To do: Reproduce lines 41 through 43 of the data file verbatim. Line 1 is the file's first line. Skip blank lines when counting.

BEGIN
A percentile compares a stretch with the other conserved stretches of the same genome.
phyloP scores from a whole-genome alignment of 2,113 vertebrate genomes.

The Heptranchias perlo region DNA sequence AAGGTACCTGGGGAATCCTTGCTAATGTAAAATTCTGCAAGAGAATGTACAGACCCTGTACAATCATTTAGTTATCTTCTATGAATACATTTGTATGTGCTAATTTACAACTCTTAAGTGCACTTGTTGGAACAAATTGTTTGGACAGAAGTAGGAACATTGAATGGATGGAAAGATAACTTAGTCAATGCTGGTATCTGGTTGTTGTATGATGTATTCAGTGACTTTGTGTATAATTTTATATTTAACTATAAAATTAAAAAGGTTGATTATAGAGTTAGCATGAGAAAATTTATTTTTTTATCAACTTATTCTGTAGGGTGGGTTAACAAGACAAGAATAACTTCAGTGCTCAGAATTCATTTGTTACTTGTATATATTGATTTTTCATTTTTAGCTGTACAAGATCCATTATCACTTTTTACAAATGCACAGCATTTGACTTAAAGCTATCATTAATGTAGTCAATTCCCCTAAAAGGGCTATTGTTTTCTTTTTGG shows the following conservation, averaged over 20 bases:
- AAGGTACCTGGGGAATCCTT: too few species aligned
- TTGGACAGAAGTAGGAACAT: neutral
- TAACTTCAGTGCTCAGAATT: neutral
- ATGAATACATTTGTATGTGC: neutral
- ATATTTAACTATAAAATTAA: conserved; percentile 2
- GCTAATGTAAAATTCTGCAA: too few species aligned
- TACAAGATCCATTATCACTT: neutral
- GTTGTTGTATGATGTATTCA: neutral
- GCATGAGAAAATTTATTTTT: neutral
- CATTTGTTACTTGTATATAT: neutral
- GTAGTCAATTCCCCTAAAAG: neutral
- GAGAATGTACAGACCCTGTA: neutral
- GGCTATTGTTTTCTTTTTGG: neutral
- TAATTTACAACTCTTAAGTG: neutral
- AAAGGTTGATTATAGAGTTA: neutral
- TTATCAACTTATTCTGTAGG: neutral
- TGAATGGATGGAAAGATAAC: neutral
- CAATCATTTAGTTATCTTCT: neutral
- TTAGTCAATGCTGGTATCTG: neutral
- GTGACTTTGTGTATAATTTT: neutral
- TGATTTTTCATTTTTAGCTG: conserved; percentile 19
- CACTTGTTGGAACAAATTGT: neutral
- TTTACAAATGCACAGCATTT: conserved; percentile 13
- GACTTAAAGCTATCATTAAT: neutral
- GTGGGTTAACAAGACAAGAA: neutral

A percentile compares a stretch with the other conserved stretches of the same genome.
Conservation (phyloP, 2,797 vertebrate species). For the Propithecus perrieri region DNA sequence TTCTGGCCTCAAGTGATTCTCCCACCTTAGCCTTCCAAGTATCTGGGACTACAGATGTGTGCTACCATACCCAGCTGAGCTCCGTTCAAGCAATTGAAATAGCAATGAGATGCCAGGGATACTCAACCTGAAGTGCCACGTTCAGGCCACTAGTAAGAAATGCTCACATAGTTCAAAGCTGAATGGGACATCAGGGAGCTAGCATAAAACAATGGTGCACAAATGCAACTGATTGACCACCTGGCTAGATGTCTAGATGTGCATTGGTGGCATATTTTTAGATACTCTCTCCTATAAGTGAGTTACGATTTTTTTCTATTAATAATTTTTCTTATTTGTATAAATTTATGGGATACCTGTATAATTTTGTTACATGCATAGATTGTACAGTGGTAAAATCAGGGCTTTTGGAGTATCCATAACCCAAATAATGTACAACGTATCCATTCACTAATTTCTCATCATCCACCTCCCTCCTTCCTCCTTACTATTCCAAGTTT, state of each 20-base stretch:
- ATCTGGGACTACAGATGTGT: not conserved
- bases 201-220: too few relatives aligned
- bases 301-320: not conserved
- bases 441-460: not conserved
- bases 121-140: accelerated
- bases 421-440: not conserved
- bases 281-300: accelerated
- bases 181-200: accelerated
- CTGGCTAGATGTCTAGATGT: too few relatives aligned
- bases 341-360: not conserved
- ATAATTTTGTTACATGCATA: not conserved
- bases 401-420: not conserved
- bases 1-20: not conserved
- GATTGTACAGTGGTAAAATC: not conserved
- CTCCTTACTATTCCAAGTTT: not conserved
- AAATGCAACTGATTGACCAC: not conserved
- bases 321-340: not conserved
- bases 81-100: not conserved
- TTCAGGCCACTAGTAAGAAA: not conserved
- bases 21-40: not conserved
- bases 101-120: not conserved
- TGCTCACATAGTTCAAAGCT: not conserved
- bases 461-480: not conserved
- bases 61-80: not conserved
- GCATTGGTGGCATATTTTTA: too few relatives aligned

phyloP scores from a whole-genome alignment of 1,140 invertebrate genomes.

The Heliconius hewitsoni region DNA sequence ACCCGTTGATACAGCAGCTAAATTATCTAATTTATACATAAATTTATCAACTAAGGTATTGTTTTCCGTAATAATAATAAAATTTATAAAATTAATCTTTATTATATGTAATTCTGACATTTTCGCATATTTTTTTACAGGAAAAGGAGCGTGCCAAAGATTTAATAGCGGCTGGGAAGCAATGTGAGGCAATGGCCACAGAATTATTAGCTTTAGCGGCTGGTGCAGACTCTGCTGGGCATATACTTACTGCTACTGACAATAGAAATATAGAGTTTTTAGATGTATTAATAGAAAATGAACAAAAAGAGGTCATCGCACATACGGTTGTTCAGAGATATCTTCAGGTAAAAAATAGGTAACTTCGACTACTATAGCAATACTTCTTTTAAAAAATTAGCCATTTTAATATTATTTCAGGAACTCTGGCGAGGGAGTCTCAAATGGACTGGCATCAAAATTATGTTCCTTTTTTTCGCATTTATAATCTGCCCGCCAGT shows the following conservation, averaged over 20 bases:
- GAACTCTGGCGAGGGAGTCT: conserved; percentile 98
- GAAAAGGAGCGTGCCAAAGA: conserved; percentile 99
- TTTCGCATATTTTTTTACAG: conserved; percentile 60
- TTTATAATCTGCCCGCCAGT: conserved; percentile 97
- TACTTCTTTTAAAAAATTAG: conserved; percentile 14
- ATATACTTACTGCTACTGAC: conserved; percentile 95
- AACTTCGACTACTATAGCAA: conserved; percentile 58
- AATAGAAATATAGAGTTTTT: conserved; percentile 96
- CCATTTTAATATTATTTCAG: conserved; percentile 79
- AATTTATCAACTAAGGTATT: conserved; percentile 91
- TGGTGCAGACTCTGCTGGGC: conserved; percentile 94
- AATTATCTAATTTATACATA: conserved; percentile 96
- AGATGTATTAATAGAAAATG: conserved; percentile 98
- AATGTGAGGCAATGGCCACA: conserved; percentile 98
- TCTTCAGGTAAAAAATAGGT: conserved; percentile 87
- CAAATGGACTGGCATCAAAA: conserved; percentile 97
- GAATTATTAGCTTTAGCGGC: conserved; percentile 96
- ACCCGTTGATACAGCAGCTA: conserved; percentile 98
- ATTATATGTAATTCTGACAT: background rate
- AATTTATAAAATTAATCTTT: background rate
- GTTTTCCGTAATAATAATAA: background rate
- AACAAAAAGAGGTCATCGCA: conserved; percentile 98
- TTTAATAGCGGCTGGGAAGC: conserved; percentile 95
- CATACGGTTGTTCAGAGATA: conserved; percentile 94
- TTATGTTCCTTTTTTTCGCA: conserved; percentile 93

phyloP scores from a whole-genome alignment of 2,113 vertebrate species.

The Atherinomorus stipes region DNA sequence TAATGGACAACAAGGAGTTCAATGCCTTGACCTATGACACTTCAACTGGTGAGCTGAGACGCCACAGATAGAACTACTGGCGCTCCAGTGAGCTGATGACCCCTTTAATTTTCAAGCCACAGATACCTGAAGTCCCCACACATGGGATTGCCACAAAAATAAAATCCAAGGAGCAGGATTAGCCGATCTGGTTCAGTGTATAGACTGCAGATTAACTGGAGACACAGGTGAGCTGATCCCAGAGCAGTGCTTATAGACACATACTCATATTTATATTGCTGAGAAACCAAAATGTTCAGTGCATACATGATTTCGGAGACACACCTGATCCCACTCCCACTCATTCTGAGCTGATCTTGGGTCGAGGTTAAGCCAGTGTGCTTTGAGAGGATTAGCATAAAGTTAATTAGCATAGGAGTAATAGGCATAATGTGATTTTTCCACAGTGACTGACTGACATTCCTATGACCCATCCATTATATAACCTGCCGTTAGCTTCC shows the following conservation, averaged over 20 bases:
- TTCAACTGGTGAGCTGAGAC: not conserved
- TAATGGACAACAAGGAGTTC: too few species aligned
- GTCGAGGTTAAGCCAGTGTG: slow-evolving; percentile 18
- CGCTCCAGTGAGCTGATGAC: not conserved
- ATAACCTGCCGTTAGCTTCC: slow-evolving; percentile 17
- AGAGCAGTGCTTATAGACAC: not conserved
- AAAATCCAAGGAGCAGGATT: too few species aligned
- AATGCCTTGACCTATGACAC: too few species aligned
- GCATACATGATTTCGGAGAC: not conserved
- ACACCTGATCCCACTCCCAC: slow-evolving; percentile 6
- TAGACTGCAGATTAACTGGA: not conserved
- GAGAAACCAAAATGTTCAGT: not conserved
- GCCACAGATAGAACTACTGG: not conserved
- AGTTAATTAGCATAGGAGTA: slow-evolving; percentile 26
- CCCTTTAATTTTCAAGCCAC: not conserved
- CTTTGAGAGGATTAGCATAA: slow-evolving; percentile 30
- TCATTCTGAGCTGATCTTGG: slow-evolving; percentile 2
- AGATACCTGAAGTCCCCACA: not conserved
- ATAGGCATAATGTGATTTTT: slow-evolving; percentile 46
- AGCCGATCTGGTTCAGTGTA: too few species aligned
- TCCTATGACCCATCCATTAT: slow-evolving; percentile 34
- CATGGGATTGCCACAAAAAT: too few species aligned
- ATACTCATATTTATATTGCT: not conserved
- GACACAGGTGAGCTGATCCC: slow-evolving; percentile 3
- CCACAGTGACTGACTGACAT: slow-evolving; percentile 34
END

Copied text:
- ATAATTTTGTTACATGCATA: not conserved
- bases 401-420: not conserved
- bases 1-20: not conserved